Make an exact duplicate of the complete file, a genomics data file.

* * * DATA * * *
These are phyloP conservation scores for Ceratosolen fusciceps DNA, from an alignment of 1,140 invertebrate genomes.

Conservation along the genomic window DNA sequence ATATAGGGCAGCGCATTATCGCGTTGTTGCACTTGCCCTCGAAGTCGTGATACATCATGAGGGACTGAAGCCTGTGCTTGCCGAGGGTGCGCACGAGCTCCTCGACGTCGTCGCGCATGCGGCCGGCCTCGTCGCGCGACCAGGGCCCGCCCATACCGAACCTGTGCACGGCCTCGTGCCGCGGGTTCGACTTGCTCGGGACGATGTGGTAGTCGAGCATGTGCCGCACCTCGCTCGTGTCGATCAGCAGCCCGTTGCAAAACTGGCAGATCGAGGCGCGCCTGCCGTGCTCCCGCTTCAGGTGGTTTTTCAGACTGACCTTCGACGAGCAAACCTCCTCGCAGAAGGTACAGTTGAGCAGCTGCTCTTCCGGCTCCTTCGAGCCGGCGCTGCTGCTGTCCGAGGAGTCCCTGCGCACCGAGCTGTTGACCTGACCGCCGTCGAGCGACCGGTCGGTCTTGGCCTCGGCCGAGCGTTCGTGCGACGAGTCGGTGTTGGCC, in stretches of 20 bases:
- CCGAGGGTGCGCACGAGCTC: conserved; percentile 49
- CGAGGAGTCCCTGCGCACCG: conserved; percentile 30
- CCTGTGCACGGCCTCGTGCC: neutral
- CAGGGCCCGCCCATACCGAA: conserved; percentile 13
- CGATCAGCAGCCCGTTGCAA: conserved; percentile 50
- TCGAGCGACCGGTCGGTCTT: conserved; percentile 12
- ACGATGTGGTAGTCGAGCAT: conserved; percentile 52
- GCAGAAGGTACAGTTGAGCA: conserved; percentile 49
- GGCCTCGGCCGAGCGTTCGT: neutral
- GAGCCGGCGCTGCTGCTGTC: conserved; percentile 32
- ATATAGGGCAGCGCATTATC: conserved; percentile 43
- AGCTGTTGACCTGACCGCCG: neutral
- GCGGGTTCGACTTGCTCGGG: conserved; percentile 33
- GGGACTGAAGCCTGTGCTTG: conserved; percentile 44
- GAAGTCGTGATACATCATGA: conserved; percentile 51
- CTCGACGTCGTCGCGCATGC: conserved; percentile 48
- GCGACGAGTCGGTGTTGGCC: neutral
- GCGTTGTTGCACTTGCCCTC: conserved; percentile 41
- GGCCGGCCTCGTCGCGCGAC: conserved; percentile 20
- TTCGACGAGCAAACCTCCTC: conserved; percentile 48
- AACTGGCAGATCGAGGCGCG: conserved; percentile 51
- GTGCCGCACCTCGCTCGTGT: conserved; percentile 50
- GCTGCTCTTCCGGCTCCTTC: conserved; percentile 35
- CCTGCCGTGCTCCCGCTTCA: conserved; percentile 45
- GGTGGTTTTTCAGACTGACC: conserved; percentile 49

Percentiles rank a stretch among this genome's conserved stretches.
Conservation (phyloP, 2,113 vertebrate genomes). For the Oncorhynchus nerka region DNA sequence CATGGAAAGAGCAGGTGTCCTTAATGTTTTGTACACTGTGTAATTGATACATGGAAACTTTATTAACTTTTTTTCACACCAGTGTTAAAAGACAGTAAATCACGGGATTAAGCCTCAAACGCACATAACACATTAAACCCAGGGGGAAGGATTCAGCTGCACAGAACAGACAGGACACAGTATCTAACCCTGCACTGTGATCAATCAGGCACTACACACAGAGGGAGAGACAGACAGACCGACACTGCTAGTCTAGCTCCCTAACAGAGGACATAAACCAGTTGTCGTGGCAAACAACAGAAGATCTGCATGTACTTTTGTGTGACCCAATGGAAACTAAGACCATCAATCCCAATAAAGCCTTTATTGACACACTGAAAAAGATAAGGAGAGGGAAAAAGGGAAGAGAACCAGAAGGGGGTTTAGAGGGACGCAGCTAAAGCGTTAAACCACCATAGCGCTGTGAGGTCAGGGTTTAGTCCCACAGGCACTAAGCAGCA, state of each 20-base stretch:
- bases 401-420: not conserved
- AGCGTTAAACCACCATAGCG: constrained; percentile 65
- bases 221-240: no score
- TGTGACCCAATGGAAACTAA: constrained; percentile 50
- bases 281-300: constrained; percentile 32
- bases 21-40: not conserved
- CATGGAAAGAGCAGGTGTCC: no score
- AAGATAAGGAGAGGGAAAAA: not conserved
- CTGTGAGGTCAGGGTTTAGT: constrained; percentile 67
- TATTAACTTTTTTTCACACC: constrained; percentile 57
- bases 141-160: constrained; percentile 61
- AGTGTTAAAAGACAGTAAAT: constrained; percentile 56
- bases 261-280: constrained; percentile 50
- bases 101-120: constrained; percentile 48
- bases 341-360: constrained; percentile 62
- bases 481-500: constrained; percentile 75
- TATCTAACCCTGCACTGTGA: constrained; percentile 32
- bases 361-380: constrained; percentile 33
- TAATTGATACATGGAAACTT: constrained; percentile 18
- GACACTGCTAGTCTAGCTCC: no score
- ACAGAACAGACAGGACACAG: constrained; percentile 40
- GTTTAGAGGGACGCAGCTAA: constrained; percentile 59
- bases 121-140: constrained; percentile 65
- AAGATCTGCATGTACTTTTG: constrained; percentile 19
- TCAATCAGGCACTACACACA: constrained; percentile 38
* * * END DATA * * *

These are phyloP conservation scores for Ceratosolen fusciceps DNA, from an alignment of 1,140 invertebrate genomes.

Conservation along the genomic window DNA sequence ATATAGGGCAGCGCATTATCGCGTTGTTGCACTTGCCCTCGAAGTCGTGATACATCATGAGGGACTGAAGCCTGTGCTTGCCGAGGGTGCGCACGAGCTCCTCGACGTCGTCGCGCATGCGGCCGGCCTCGTCGCGCGACCAGGGCCCGCCCATACCGAACCTGTGCACGGCCTCGTGCCGCGGGTTCGACTTGCTCGGGACGATGTGGTAGTCGAGCATGTGCCGCACCTCGCTCGTGTCGATCAGCAGCCCGTTGCAAAACTGGCAGATCGAGGCGCGCCTGCCGTGCTCCCGCTTCAGGTGGTTTTTCAGACTGACCTTCGACGAGCAAACCTCCTCGCAGAAGGTACAGTTGAGCAGCTGCTCTTCCGGCTCCTTCGAGCCGGCGCTGCTGCTGTCCGAGGAGTCCCTGCGCACCGAGCTGTTGACCTGACCGCCGTCGAGCGACCGGTCGGTCTTGGCCTCGGCCGAGCGTTCGTGCGACGAGTCGGTGTTGGCC, in stretches of 20 bases:
- CCGAGGGTGCGCACGAGCTC: conserved; percentile 49
- CGAGGAGTCCCTGCGCACCG: conserved; percentile 30
- CCTGTGCACGGCCTCGTGCC: neutral
- CAGGGCCCGCCCATACCGAA: conserved; percentile 13
- CGATCAGCAGCCCGTTGCAA: conserved; percentile 50
- TCGAGCGACCGGTCGGTCTT: conserved; percentile 12
- ACGATGTGGTAGTCGAGCAT: conserved; percentile 52
- GCAGAAGGTACAGTTGAGCA: conserved; percentile 49
- GGCCTCGGCCGAGCGTTCGT: neutral
- GAGCCGGCGCTGCTGCTGTC: conserved; percentile 32
- ATATAGGGCAGCGCATTATC: conserved; percentile 43
- AGCTGTTGACCTGACCGCCG: neutral
- GCGGGTTCGACTTGCTCGGG: conserved; percentile 33
- GGGACTGAAGCCTGTGCTTG: conserved; percentile 44
- GAAGTCGTGATACATCATGA: conserved; percentile 51
- CTCGACGTCGTCGCGCATGC: conserved; percentile 48
- GCGACGAGTCGGTGTTGGCC: neutral
- GCGTTGTTGCACTTGCCCTC: conserved; percentile 41
- GGCCGGCCTCGTCGCGCGAC: conserved; percentile 20
- TTCGACGAGCAAACCTCCTC: conserved; percentile 48
- AACTGGCAGATCGAGGCGCG: conserved; percentile 51
- GTGCCGCACCTCGCTCGTGT: conserved; percentile 50
- GCTGCTCTTCCGGCTCCTTC: conserved; percentile 35
- CCTGCCGTGCTCCCGCTTCA: conserved; percentile 45
- GGTGGTTTTTCAGACTGACC: conserved; percentile 49

Percentiles rank a stretch among this genome's conserved stretches.
Conservation (phyloP, 2,113 vertebrate genomes). For the Oncorhynchus nerka region DNA sequence CATGGAAAGAGCAGGTGTCCTTAATGTTTTGTACACTGTGTAATTGATACATGGAAACTTTATTAACTTTTTTTCACACCAGTGTTAAAAGACAGTAAATCACGGGATTAAGCCTCAAACGCACATAACACATTAAACCCAGGGGGAAGGATTCAGCTGCACAGAACAGACAGGACACAGTATCTAACCCTGCACTGTGATCAATCAGGCACTACACACAGAGGGAGAGACAGACAGACCGACACTGCTAGTCTAGCTCCCTAACAGAGGACATAAACCAGTTGTCGTGGCAAACAACAGAAGATCTGCATGTACTTTTGTGTGACCCAATGGAAACTAAGACCATCAATCCCAATAAAGCCTTTATTGACACACTGAAAAAGATAAGGAGAGGGAAAAAGGGAAGAGAACCAGAAGGGGGTTTAGAGGGACGCAGCTAAAGCGTTAAACCACCATAGCGCTGTGAGGTCAGGGTTTAGTCCCACAGGCACTAAGCAGCA, state of each 20-base stretch:
- bases 401-420: not conserved
- AGCGTTAAACCACCATAGCG: constrained; percentile 65
- bases 221-240: no score
- TGTGACCCAATGGAAACTAA: constrained; percentile 50
- bases 281-300: constrained; percentile 32
- bases 21-40: not conserved
- CATGGAAAGAGCAGGTGTCC: no score
- AAGATAAGGAGAGGGAAAAA: not conserved
- CTGTGAGGTCAGGGTTTAGT: constrained; percentile 67
- TATTAACTTTTTTTCACACC: constrained; percentile 57
- bases 141-160: constrained; percentile 61
- AGTGTTAAAAGACAGTAAAT: constrained; percentile 56
- bases 261-280: constrained; percentile 50
- bases 101-120: constrained; percentile 48
- bases 341-360: constrained; percentile 62
- bases 481-500: constrained; percentile 75
- TATCTAACCCTGCACTGTGA: constrained; percentile 32
- bases 361-380: constrained; percentile 33
- TAATTGATACATGGAAACTT: constrained; percentile 18
- GACACTGCTAGTCTAGCTCC: no score
- ACAGAACAGACAGGACACAG: constrained; percentile 40
- GTTTAGAGGGACGCAGCTAA: constrained; percentile 59
- bases 121-140: constrained; percentile 65
- AAGATCTGCATGTACTTTTG: constrained; percentile 19
- TCAATCAGGCACTACACACA: constrained; percentile 38